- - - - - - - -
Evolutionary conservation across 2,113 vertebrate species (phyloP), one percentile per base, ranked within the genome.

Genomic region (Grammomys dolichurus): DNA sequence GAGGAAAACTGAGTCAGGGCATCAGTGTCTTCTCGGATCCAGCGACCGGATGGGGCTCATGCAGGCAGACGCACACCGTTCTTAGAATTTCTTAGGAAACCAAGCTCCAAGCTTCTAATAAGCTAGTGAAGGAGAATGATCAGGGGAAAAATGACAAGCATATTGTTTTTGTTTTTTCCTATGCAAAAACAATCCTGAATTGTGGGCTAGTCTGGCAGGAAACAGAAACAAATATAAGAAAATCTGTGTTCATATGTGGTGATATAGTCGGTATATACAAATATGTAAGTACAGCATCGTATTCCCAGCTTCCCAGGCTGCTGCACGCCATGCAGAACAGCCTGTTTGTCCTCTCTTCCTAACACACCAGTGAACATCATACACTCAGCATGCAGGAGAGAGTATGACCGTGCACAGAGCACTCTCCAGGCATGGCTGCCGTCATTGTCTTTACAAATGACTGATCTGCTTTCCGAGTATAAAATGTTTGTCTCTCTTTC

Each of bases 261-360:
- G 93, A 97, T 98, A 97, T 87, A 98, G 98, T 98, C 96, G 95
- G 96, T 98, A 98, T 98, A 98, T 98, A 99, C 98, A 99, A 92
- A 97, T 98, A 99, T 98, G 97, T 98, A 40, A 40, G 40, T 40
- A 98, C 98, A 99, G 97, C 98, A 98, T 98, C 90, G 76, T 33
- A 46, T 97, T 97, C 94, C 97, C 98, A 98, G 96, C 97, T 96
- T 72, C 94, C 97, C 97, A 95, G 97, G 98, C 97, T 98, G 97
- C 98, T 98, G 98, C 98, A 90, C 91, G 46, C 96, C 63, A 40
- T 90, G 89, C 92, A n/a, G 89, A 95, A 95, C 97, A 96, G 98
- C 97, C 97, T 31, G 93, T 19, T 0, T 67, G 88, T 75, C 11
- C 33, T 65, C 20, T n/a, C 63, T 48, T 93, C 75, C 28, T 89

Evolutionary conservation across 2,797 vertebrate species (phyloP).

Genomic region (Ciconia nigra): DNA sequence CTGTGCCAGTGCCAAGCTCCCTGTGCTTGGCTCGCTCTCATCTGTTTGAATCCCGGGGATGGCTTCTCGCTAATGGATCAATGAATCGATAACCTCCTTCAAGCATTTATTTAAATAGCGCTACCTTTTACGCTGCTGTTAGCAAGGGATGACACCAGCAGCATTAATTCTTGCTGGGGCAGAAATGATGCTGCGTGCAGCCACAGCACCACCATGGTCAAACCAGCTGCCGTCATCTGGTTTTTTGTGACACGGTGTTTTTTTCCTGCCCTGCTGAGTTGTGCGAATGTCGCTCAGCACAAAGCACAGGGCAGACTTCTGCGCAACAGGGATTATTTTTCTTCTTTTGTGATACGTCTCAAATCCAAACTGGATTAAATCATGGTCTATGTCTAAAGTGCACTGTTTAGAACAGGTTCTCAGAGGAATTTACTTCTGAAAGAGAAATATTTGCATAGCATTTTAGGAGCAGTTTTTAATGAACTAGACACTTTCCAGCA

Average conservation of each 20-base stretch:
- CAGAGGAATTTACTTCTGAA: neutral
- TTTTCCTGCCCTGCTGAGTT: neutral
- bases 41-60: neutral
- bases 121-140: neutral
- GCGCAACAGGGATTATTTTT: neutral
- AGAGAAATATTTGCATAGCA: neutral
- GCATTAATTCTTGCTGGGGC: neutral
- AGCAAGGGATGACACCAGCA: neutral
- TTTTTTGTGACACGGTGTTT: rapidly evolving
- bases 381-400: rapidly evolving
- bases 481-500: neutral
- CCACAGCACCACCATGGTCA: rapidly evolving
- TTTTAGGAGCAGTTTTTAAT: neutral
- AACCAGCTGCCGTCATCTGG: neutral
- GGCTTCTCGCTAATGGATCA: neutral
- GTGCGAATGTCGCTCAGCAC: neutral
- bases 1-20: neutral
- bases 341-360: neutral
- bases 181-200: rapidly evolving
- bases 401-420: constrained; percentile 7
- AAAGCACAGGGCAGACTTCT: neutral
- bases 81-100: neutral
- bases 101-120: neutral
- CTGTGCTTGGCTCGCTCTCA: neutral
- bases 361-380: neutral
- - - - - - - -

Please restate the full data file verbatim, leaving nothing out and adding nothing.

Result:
Evolutionary conservation across 2,113 vertebrate species (phyloP), one percentile per base, ranked within the genome.

Genomic region (Grammomys dolichurus): DNA sequence GAGGAAAACTGAGTCAGGGCATCAGTGTCTTCTCGGATCCAGCGACCGGATGGGGCTCATGCAGGCAGACGCACACCGTTCTTAGAATTTCTTAGGAAACCAAGCTCCAAGCTTCTAATAAGCTAGTGAAGGAGAATGATCAGGGGAAAAATGACAAGCATATTGTTTTTGTTTTTTCCTATGCAAAAACAATCCTGAATTGTGGGCTAGTCTGGCAGGAAACAGAAACAAATATAAGAAAATCTGTGTTCATATGTGGTGATATAGTCGGTATATACAAATATGTAAGTACAGCATCGTATTCCCAGCTTCCCAGGCTGCTGCACGCCATGCAGAACAGCCTGTTTGTCCTCTCTTCCTAACACACCAGTGAACATCATACACTCAGCATGCAGGAGAGAGTATGACCGTGCACAGAGCACTCTCCAGGCATGGCTGCCGTCATTGTCTTTACAAATGACTGATCTGCTTTCCGAGTATAAAATGTTTGTCTCTCTTTC

Each of bases 261-360:
- G 93, A 97, T 98, A 97, T 87, A 98, G 98, T 98, C 96, G 95
- G 96, T 98, A 98, T 98, A 98, T 98, A 99, C 98, A 99, A 92
- A 97, T 98, A 99, T 98, G 97, T 98, A 40, A 40, G 40, T 40
- A 98, C 98, A 99, G 97, C 98, A 98, T 98, C 90, G 76, T 33
- A 46, T 97, T 97, C 94, C 97, C 98, A 98, G 96, C 97, T 96
- T 72, C 94, C 97, C 97, A 95, G 97, G 98, C 97, T 98, G 97
- C 98, T 98, G 98, C 98, A 90, C 91, G 46, C 96, C 63, A 40
- T 90, G 89, C 92, A n/a, G 89, A 95, A 95, C 97, A 96, G 98
- C 97, C 97, T 31, G 93, T 19, T 0, T 67, G 88, T 75, C 11
- C 33, T 65, C 20, T n/a, C 63, T 48, T 93, C 75, C 28, T 89

Evolutionary conservation across 2,797 vertebrate species (phyloP).

Genomic region (Ciconia nigra): DNA sequence CTGTGCCAGTGCCAAGCTCCCTGTGCTTGGCTCGCTCTCATCTGTTTGAATCCCGGGGATGGCTTCTCGCTAATGGATCAATGAATCGATAACCTCCTTCAAGCATTTATTTAAATAGCGCTACCTTTTACGCTGCTGTTAGCAAGGGATGACACCAGCAGCATTAATTCTTGCTGGGGCAGAAATGATGCTGCGTGCAGCCACAGCACCACCATGGTCAAACCAGCTGCCGTCATCTGGTTTTTTGTGACACGGTGTTTTTTTCCTGCCCTGCTGAGTTGTGCGAATGTCGCTCAGCACAAAGCACAGGGCAGACTTCTGCGCAACAGGGATTATTTTTCTTCTTTTGTGATACGTCTCAAATCCAAACTGGATTAAATCATGGTCTATGTCTAAAGTGCACTGTTTAGAACAGGTTCTCAGAGGAATTTACTTCTGAAAGAGAAATATTTGCATAGCATTTTAGGAGCAGTTTTTAATGAACTAGACACTTTCCAGCA

Average conservation of each 20-base stretch:
- CAGAGGAATTTACTTCTGAA: neutral
- TTTTCCTGCCCTGCTGAGTT: neutral
- bases 41-60: neutral
- bases 121-140: neutral
- GCGCAACAGGGATTATTTTT: neutral
- AGAGAAATATTTGCATAGCA: neutral
- GCATTAATTCTTGCTGGGGC: neutral
- AGCAAGGGATGACACCAGCA: neutral
- TTTTTTGTGACACGGTGTTT: rapidly evolving
- bases 381-400: rapidly evolving
- bases 481-500: neutral
- CCACAGCACCACCATGGTCA: rapidly evolving
- TTTTAGGAGCAGTTTTTAAT: neutral
- AACCAGCTGCCGTCATCTGG: neutral
- GGCTTCTCGCTAATGGATCA: neutral
- GTGCGAATGTCGCTCAGCAC: neutral
- bases 1-20: neutral
- bases 341-360: neutral
- bases 181-200: rapidly evolving
- bases 401-420: constrained; percentile 7
- AAAGCACAGGGCAGACTTCT: neutral
- bases 81-100: neutral
- bases 101-120: neutral
- CTGTGCTTGGCTCGCTCTCA: neutral
- bases 361-380: neutral